Jeremy Corbyn says tech giants could pay for public interest journalism with new tax

In a response to concerns of a perceived lack of trust in the media and the power exerted by technology companies, the UK’s leader of the opposition Jeremy Corbyn proposed a tax be levied on the likes of Facebook and Amazon to fund public interest journalism.

Here is the full text of his speech.

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The annual cost of the British “licence fee” for accessing the BBC — approximately £150.50 ($194, €167) per household — is regularly debated in certain circles of the UK media, but Corbyn’s proposals would shift some of the financial burden to technology companies.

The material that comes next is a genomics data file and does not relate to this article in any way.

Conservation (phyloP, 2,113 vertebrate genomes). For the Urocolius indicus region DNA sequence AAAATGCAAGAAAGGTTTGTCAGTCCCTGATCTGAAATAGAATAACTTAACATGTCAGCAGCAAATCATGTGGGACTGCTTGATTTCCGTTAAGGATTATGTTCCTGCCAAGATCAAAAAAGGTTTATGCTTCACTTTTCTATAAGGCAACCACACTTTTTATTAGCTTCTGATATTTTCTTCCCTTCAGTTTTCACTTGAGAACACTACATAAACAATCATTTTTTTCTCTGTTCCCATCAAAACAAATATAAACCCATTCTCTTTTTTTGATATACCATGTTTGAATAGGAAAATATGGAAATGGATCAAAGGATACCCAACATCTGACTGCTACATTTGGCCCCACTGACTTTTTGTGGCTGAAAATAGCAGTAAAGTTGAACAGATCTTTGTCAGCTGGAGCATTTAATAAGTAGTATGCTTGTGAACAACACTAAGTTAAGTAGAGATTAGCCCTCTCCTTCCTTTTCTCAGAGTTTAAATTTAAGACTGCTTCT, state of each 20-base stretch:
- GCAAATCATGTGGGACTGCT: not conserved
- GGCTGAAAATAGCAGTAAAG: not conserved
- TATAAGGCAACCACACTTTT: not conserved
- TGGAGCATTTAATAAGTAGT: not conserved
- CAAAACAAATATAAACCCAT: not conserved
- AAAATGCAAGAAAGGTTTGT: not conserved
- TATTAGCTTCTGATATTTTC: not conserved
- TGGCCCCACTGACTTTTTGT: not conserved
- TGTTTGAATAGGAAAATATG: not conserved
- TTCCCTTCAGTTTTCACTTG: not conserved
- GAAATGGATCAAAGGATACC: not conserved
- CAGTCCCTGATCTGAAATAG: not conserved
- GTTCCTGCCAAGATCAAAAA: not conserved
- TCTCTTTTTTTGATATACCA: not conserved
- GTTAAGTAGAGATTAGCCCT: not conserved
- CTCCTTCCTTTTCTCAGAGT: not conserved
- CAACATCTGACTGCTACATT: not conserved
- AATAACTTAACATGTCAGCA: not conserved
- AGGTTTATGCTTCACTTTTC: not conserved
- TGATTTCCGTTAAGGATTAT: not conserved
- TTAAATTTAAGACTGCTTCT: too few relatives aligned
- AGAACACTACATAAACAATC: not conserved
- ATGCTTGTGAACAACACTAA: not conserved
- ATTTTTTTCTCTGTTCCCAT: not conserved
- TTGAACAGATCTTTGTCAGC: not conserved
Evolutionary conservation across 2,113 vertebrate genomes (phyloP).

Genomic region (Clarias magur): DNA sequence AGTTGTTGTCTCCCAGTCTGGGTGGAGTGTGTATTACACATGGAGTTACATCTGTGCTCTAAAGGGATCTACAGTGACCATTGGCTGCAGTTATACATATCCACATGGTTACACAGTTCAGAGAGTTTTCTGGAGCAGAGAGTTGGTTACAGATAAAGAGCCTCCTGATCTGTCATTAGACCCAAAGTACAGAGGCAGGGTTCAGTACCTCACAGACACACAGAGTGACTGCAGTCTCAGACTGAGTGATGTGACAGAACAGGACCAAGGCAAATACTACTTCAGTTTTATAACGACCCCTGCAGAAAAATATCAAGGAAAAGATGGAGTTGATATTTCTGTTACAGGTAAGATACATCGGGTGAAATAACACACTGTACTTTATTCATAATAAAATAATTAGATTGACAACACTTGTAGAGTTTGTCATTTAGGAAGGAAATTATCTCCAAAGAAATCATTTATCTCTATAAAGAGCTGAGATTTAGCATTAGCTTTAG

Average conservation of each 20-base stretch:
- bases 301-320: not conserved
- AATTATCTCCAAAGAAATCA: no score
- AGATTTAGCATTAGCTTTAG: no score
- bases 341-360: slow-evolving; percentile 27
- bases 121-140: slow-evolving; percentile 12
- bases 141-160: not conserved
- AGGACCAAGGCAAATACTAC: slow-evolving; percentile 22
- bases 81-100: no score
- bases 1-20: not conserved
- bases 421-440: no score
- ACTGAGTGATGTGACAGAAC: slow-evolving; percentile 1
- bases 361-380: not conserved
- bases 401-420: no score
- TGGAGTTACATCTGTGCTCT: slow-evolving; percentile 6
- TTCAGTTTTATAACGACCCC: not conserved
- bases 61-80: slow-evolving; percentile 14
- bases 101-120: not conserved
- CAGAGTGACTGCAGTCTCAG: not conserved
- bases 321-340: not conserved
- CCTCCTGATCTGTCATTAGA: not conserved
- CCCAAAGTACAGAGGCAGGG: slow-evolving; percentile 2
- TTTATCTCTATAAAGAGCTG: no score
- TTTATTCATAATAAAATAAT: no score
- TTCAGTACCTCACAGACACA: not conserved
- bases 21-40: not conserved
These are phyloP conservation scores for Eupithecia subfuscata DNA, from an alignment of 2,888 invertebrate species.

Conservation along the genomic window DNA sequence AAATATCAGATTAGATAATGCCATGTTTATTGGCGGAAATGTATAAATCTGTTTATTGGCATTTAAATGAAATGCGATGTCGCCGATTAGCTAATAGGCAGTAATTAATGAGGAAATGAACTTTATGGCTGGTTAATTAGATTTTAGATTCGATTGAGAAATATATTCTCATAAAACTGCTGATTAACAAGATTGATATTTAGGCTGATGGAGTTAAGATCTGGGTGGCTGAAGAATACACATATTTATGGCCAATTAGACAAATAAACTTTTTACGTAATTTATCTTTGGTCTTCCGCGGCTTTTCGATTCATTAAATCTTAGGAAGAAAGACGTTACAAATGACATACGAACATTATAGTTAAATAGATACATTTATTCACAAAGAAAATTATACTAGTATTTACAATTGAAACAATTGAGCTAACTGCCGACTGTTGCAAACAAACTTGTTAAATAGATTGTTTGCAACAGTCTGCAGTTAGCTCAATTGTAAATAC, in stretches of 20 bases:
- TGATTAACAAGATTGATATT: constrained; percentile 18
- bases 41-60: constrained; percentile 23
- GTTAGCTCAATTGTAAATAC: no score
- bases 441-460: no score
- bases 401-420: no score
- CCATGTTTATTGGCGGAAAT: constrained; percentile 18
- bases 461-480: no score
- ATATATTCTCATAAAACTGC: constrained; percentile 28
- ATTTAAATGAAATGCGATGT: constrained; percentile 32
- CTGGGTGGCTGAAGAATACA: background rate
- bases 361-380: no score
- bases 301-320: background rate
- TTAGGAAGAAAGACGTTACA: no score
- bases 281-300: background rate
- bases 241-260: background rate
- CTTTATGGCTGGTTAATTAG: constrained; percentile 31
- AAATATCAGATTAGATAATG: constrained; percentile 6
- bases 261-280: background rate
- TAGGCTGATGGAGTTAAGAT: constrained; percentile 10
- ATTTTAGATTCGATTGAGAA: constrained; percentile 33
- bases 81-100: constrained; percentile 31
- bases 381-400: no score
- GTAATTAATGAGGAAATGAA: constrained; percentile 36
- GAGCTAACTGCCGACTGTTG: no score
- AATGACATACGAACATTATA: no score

He made his case while delivering the Alternative MacTaggart Lecture during Edinburgh’s annual TV festival. Journalists were allowed to attend the event; however broadcasters were initially denied entry, prompting criticism.

In the speech, he said that quality journalism is “held back” by media tycoons and, in the case of the BBC, Britain’s publicly-funded broadcaster, by government influence.

Jeremy Corbyn on Twitter

Just about to deliver the Alternative MacTaggart Lecture, about media reform. You can watch the livestream here: #ChangeTheMedia

Corbyn said that without major changes, a “few tech giants and unaccountable billionaires will control huge swathes of our public space and debate”.

Under a Labour government, Corbyn would also allow Freedom of Information (FOI) requests from private companies with public service contracts. Currently under Freedom of Information laws, information can only be requested with FOIs from publicly-funded bodies. He will also propose to stop government ministers having the ability to veto FOIs.

Can tech giants fund public journalism?

Add global examples of private companies subsidising public services


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